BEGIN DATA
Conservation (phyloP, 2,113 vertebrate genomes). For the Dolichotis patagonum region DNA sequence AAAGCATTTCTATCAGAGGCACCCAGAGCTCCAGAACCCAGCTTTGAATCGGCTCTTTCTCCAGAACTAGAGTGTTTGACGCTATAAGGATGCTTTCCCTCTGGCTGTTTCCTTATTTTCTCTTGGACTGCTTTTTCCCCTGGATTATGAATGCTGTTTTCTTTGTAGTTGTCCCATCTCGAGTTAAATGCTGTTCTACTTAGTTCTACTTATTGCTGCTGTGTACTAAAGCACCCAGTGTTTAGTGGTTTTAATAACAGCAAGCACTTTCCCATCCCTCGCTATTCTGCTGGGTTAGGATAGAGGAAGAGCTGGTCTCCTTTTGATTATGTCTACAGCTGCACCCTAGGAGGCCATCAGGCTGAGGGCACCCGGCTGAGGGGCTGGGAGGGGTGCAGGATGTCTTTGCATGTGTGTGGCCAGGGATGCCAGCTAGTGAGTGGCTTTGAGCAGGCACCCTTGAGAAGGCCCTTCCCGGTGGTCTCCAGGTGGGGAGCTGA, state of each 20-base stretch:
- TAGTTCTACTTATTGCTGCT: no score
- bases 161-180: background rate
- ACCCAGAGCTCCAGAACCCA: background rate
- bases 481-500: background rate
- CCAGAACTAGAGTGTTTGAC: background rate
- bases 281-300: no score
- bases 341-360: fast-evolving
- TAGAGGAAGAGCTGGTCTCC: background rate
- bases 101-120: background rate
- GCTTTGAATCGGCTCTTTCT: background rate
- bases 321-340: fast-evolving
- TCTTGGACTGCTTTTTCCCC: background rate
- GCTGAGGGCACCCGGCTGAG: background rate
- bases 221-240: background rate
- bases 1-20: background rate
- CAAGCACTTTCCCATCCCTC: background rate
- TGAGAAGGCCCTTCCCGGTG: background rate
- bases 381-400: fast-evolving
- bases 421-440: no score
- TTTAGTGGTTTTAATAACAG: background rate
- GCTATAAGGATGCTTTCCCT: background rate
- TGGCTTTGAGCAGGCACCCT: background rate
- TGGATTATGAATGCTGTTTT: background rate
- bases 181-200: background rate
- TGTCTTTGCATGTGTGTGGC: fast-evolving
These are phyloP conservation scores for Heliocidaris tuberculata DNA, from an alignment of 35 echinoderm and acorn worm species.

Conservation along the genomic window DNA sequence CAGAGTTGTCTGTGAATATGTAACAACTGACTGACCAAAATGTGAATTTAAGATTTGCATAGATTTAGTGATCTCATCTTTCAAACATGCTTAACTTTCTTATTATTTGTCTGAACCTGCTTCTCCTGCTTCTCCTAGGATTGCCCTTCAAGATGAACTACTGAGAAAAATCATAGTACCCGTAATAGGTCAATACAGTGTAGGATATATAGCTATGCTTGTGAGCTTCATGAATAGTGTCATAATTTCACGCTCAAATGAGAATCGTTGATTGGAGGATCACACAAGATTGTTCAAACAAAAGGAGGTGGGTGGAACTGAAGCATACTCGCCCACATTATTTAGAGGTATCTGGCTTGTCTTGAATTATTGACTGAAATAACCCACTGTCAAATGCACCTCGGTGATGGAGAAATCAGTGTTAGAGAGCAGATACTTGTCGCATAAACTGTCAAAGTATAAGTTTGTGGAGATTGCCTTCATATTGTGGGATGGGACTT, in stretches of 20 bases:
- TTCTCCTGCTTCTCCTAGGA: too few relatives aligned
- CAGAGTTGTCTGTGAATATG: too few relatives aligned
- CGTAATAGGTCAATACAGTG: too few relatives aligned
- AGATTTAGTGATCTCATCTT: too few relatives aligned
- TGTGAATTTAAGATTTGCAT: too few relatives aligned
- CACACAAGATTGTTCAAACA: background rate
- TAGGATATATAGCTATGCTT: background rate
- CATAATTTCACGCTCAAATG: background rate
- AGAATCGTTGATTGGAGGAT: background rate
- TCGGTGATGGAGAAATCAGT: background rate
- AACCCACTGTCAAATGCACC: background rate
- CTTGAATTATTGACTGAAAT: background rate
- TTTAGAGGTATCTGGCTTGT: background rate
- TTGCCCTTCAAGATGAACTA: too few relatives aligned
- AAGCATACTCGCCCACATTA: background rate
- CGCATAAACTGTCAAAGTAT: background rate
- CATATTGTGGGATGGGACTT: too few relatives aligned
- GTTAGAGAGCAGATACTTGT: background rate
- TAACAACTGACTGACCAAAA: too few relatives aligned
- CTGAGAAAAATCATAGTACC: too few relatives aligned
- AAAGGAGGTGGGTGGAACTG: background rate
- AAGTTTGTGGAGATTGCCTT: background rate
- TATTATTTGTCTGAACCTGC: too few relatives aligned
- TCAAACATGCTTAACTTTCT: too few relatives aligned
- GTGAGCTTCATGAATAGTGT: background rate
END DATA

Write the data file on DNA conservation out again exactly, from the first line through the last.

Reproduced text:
Conservation (phyloP, 2,113 vertebrate genomes). For the Dolichotis patagonum region DNA sequence AAAGCATTTCTATCAGAGGCACCCAGAGCTCCAGAACCCAGCTTTGAATCGGCTCTTTCTCCAGAACTAGAGTGTTTGACGCTATAAGGATGCTTTCCCTCTGGCTGTTTCCTTATTTTCTCTTGGACTGCTTTTTCCCCTGGATTATGAATGCTGTTTTCTTTGTAGTTGTCCCATCTCGAGTTAAATGCTGTTCTACTTAGTTCTACTTATTGCTGCTGTGTACTAAAGCACCCAGTGTTTAGTGGTTTTAATAACAGCAAGCACTTTCCCATCCCTCGCTATTCTGCTGGGTTAGGATAGAGGAAGAGCTGGTCTCCTTTTGATTATGTCTACAGCTGCACCCTAGGAGGCCATCAGGCTGAGGGCACCCGGCTGAGGGGCTGGGAGGGGTGCAGGATGTCTTTGCATGTGTGTGGCCAGGGATGCCAGCTAGTGAGTGGCTTTGAGCAGGCACCCTTGAGAAGGCCCTTCCCGGTGGTCTCCAGGTGGGGAGCTGA, state of each 20-base stretch:
- TAGTTCTACTTATTGCTGCT: no score
- bases 161-180: background rate
- ACCCAGAGCTCCAGAACCCA: background rate
- bases 481-500: background rate
- CCAGAACTAGAGTGTTTGAC: background rate
- bases 281-300: no score
- bases 341-360: fast-evolving
- TAGAGGAAGAGCTGGTCTCC: background rate
- bases 101-120: background rate
- GCTTTGAATCGGCTCTTTCT: background rate
- bases 321-340: fast-evolving
- TCTTGGACTGCTTTTTCCCC: background rate
- GCTGAGGGCACCCGGCTGAG: background rate
- bases 221-240: background rate
- bases 1-20: background rate
- CAAGCACTTTCCCATCCCTC: background rate
- TGAGAAGGCCCTTCCCGGTG: background rate
- bases 381-400: fast-evolving
- bases 421-440: no score
- TTTAGTGGTTTTAATAACAG: background rate
- GCTATAAGGATGCTTTCCCT: background rate
- TGGCTTTGAGCAGGCACCCT: background rate
- TGGATTATGAATGCTGTTTT: background rate
- bases 181-200: background rate
- TGTCTTTGCATGTGTGTGGC: fast-evolving
These are phyloP conservation scores for Heliocidaris tuberculata DNA, from an alignment of 35 echinoderm and acorn worm species.

Conservation along the genomic window DNA sequence CAGAGTTGTCTGTGAATATGTAACAACTGACTGACCAAAATGTGAATTTAAGATTTGCATAGATTTAGTGATCTCATCTTTCAAACATGCTTAACTTTCTTATTATTTGTCTGAACCTGCTTCTCCTGCTTCTCCTAGGATTGCCCTTCAAGATGAACTACTGAGAAAAATCATAGTACCCGTAATAGGTCAATACAGTGTAGGATATATAGCTATGCTTGTGAGCTTCATGAATAGTGTCATAATTTCACGCTCAAATGAGAATCGTTGATTGGAGGATCACACAAGATTGTTCAAACAAAAGGAGGTGGGTGGAACTGAAGCATACTCGCCCACATTATTTAGAGGTATCTGGCTTGTCTTGAATTATTGACTGAAATAACCCACTGTCAAATGCACCTCGGTGATGGAGAAATCAGTGTTAGAGAGCAGATACTTGTCGCATAAACTGTCAAAGTATAAGTTTGTGGAGATTGCCTTCATATTGTGGGATGGGACTT, in stretches of 20 bases:
- TTCTCCTGCTTCTCCTAGGA: too few relatives aligned
- CAGAGTTGTCTGTGAATATG: too few relatives aligned
- CGTAATAGGTCAATACAGTG: too few relatives aligned
- AGATTTAGTGATCTCATCTT: too few relatives aligned
- TGTGAATTTAAGATTTGCAT: too few relatives aligned
- CACACAAGATTGTTCAAACA: background rate
- TAGGATATATAGCTATGCTT: background rate
- CATAATTTCACGCTCAAATG: background rate
- AGAATCGTTGATTGGAGGAT: background rate
- TCGGTGATGGAGAAATCAGT: background rate
- AACCCACTGTCAAATGCACC: background rate
- CTTGAATTATTGACTGAAAT: background rate
- TTTAGAGGTATCTGGCTTGT: background rate
- TTGCCCTTCAAGATGAACTA: too few relatives aligned
- AAGCATACTCGCCCACATTA: background rate
- CGCATAAACTGTCAAAGTAT: background rate
- CATATTGTGGGATGGGACTT: too few relatives aligned
- GTTAGAGAGCAGATACTTGT: background rate
- TAACAACTGACTGACCAAAA: too few relatives aligned
- CTGAGAAAAATCATAGTACC: too few relatives aligned
- AAAGGAGGTGGGTGGAACTG: background rate
- AAGTTTGTGGAGATTGCCTT: background rate
- TATTATTTGTCTGAACCTGC: too few relatives aligned
- TCAAACATGCTTAACTTTCT: too few relatives aligned
- GTGAGCTTCATGAATAGTGT: background rate